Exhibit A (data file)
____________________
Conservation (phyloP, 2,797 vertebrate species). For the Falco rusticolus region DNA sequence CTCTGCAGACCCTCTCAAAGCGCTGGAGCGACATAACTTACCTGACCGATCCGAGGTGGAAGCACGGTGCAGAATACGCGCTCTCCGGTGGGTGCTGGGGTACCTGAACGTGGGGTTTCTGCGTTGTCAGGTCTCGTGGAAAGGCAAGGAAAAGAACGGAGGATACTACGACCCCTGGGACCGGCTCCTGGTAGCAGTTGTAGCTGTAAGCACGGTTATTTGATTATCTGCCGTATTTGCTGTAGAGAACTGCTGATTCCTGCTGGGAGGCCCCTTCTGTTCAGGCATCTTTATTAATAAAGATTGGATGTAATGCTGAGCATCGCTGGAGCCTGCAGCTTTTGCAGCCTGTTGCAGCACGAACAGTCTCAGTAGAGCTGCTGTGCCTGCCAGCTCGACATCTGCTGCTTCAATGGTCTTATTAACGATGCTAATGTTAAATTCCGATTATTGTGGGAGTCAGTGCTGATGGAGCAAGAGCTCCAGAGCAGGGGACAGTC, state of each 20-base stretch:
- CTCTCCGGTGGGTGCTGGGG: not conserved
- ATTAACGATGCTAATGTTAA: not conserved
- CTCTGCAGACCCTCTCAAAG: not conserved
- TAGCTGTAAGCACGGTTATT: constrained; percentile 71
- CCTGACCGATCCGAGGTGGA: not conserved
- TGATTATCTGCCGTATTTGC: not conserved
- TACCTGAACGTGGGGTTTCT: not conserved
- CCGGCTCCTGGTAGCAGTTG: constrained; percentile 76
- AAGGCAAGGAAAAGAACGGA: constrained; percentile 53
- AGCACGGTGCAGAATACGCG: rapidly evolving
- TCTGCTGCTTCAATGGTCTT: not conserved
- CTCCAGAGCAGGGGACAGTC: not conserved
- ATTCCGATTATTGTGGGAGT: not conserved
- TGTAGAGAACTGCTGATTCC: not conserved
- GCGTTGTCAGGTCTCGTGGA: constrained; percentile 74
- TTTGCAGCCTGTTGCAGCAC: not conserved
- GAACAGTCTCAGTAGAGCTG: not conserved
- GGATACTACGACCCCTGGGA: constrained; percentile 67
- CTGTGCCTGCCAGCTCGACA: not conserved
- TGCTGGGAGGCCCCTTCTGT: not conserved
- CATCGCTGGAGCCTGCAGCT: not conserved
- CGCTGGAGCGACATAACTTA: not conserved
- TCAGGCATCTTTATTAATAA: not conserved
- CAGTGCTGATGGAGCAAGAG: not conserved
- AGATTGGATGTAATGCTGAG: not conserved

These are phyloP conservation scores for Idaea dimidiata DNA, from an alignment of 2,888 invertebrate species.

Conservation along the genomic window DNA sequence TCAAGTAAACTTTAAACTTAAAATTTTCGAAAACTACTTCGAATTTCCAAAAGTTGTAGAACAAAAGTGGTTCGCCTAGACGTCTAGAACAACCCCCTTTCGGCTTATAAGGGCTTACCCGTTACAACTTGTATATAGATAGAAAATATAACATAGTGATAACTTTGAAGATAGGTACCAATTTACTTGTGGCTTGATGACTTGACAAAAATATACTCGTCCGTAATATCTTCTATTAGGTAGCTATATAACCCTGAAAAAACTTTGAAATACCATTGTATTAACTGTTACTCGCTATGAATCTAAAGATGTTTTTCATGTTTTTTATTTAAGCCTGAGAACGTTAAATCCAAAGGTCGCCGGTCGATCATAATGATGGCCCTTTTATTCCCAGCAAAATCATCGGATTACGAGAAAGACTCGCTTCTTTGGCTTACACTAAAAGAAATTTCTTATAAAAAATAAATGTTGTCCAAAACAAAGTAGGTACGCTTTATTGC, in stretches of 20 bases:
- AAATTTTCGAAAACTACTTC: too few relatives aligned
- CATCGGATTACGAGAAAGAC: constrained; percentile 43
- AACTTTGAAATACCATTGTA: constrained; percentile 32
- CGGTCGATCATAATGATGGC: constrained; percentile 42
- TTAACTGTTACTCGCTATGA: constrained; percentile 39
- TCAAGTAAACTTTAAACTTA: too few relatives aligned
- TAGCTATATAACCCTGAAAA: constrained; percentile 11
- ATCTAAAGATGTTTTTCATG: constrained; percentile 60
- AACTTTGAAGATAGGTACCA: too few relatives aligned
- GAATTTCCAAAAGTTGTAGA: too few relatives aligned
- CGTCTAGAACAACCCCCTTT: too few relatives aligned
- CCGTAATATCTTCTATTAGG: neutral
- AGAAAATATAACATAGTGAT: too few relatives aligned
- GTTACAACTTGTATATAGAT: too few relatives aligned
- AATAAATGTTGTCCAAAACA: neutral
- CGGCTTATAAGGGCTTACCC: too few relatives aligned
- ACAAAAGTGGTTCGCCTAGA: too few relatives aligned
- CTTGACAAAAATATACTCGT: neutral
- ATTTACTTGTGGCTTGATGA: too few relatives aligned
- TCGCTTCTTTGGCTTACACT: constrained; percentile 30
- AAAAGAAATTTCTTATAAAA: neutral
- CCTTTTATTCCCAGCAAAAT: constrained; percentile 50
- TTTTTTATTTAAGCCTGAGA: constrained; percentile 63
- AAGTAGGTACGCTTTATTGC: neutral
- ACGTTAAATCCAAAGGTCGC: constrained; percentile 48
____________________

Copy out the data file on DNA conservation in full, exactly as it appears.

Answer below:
Conservation (phyloP, 2,797 vertebrate species). For the Falco rusticolus region DNA sequence CTCTGCAGACCCTCTCAAAGCGCTGGAGCGACATAACTTACCTGACCGATCCGAGGTGGAAGCACGGTGCAGAATACGCGCTCTCCGGTGGGTGCTGGGGTACCTGAACGTGGGGTTTCTGCGTTGTCAGGTCTCGTGGAAAGGCAAGGAAAAGAACGGAGGATACTACGACCCCTGGGACCGGCTCCTGGTAGCAGTTGTAGCTGTAAGCACGGTTATTTGATTATCTGCCGTATTTGCTGTAGAGAACTGCTGATTCCTGCTGGGAGGCCCCTTCTGTTCAGGCATCTTTATTAATAAAGATTGGATGTAATGCTGAGCATCGCTGGAGCCTGCAGCTTTTGCAGCCTGTTGCAGCACGAACAGTCTCAGTAGAGCTGCTGTGCCTGCCAGCTCGACATCTGCTGCTTCAATGGTCTTATTAACGATGCTAATGTTAAATTCCGATTATTGTGGGAGTCAGTGCTGATGGAGCAAGAGCTCCAGAGCAGGGGACAGTC, state of each 20-base stretch:
- CTCTCCGGTGGGTGCTGGGG: not conserved
- ATTAACGATGCTAATGTTAA: not conserved
- CTCTGCAGACCCTCTCAAAG: not conserved
- TAGCTGTAAGCACGGTTATT: constrained; percentile 71
- CCTGACCGATCCGAGGTGGA: not conserved
- TGATTATCTGCCGTATTTGC: not conserved
- TACCTGAACGTGGGGTTTCT: not conserved
- CCGGCTCCTGGTAGCAGTTG: constrained; percentile 76
- AAGGCAAGGAAAAGAACGGA: constrained; percentile 53
- AGCACGGTGCAGAATACGCG: rapidly evolving
- TCTGCTGCTTCAATGGTCTT: not conserved
- CTCCAGAGCAGGGGACAGTC: not conserved
- ATTCCGATTATTGTGGGAGT: not conserved
- TGTAGAGAACTGCTGATTCC: not conserved
- GCGTTGTCAGGTCTCGTGGA: constrained; percentile 74
- TTTGCAGCCTGTTGCAGCAC: not conserved
- GAACAGTCTCAGTAGAGCTG: not conserved
- GGATACTACGACCCCTGGGA: constrained; percentile 67
- CTGTGCCTGCCAGCTCGACA: not conserved
- TGCTGGGAGGCCCCTTCTGT: not conserved
- CATCGCTGGAGCCTGCAGCT: not conserved
- CGCTGGAGCGACATAACTTA: not conserved
- TCAGGCATCTTTATTAATAA: not conserved
- CAGTGCTGATGGAGCAAGAG: not conserved
- AGATTGGATGTAATGCTGAG: not conserved

These are phyloP conservation scores for Idaea dimidiata DNA, from an alignment of 2,888 invertebrate species.

Conservation along the genomic window DNA sequence TCAAGTAAACTTTAAACTTAAAATTTTCGAAAACTACTTCGAATTTCCAAAAGTTGTAGAACAAAAGTGGTTCGCCTAGACGTCTAGAACAACCCCCTTTCGGCTTATAAGGGCTTACCCGTTACAACTTGTATATAGATAGAAAATATAACATAGTGATAACTTTGAAGATAGGTACCAATTTACTTGTGGCTTGATGACTTGACAAAAATATACTCGTCCGTAATATCTTCTATTAGGTAGCTATATAACCCTGAAAAAACTTTGAAATACCATTGTATTAACTGTTACTCGCTATGAATCTAAAGATGTTTTTCATGTTTTTTATTTAAGCCTGAGAACGTTAAATCCAAAGGTCGCCGGTCGATCATAATGATGGCCCTTTTATTCCCAGCAAAATCATCGGATTACGAGAAAGACTCGCTTCTTTGGCTTACACTAAAAGAAATTTCTTATAAAAAATAAATGTTGTCCAAAACAAAGTAGGTACGCTTTATTGC, in stretches of 20 bases:
- AAATTTTCGAAAACTACTTC: too few relatives aligned
- CATCGGATTACGAGAAAGAC: constrained; percentile 43
- AACTTTGAAATACCATTGTA: constrained; percentile 32
- CGGTCGATCATAATGATGGC: constrained; percentile 42
- TTAACTGTTACTCGCTATGA: constrained; percentile 39
- TCAAGTAAACTTTAAACTTA: too few relatives aligned
- TAGCTATATAACCCTGAAAA: constrained; percentile 11
- ATCTAAAGATGTTTTTCATG: constrained; percentile 60
- AACTTTGAAGATAGGTACCA: too few relatives aligned
- GAATTTCCAAAAGTTGTAGA: too few relatives aligned
- CGTCTAGAACAACCCCCTTT: too few relatives aligned
- CCGTAATATCTTCTATTAGG: neutral
- AGAAAATATAACATAGTGAT: too few relatives aligned
- GTTACAACTTGTATATAGAT: too few relatives aligned
- AATAAATGTTGTCCAAAACA: neutral
- CGGCTTATAAGGGCTTACCC: too few relatives aligned
- ACAAAAGTGGTTCGCCTAGA: too few relatives aligned
- CTTGACAAAAATATACTCGT: neutral
- ATTTACTTGTGGCTTGATGA: too few relatives aligned
- TCGCTTCTTTGGCTTACACT: constrained; percentile 30
- AAAAGAAATTTCTTATAAAA: neutral
- CCTTTTATTCCCAGCAAAAT: constrained; percentile 50
- TTTTTTATTTAAGCCTGAGA: constrained; percentile 63
- AAGTAGGTACGCTTTATTGC: neutral
- ACGTTAAATCCAAAGGTCGC: constrained; percentile 48